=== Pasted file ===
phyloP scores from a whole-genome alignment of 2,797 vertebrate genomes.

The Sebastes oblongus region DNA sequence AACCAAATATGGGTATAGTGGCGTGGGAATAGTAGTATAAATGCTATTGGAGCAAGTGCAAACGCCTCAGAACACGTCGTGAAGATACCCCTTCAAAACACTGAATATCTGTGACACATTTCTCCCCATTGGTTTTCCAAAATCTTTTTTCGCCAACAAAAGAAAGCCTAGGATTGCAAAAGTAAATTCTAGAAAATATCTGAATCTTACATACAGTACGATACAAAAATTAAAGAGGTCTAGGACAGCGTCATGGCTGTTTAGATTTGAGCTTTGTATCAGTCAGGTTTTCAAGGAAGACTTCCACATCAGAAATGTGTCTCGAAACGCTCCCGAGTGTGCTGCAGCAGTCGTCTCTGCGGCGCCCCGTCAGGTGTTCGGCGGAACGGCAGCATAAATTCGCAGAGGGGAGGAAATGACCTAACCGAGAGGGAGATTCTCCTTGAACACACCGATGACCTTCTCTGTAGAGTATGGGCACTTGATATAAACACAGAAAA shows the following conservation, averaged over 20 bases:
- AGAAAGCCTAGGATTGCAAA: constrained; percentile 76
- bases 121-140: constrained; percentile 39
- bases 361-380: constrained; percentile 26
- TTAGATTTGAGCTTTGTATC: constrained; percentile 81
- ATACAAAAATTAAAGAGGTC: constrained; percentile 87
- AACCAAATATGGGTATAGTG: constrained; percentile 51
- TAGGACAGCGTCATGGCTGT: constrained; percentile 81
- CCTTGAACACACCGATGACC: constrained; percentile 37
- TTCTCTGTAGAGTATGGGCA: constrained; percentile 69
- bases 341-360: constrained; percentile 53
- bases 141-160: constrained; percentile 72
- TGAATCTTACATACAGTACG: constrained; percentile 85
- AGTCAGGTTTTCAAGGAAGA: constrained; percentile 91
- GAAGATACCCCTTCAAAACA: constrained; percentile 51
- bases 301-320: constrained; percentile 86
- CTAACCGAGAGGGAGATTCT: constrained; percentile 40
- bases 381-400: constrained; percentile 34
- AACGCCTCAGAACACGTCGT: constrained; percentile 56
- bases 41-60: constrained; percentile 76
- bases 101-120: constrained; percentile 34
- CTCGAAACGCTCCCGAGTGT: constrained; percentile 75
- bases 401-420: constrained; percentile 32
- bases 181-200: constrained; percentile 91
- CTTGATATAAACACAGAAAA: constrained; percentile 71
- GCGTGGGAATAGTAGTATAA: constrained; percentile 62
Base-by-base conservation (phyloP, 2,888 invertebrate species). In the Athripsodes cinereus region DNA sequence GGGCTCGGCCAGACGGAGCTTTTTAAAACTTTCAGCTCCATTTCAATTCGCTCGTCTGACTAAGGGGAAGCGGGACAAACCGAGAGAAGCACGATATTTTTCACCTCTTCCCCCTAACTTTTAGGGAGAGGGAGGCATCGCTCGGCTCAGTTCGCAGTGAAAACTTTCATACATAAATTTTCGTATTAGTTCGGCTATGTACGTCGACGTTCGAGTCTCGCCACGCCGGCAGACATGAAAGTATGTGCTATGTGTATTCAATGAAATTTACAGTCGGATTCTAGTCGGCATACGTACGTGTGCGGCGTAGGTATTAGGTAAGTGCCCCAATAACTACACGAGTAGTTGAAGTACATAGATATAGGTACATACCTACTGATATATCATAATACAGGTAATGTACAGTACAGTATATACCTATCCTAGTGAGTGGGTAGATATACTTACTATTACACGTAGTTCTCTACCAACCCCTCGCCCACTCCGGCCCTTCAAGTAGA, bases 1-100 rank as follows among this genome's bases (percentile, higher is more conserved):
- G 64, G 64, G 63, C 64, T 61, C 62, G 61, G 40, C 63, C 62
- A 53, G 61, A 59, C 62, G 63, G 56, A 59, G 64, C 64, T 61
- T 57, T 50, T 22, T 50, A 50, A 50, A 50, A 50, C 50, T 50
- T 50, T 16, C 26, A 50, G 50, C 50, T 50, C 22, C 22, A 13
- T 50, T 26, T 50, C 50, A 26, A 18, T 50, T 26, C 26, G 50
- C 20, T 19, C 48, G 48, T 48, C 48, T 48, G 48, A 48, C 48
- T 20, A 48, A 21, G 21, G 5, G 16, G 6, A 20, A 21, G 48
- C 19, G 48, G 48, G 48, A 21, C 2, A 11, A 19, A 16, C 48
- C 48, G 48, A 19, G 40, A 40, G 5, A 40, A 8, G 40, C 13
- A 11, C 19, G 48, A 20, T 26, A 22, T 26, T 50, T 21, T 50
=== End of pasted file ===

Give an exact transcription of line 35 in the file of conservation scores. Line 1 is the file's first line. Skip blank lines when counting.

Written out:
- T 20, A 48, A 21, G 21, G 5, G 16, G 6, A 20, A 21, G 48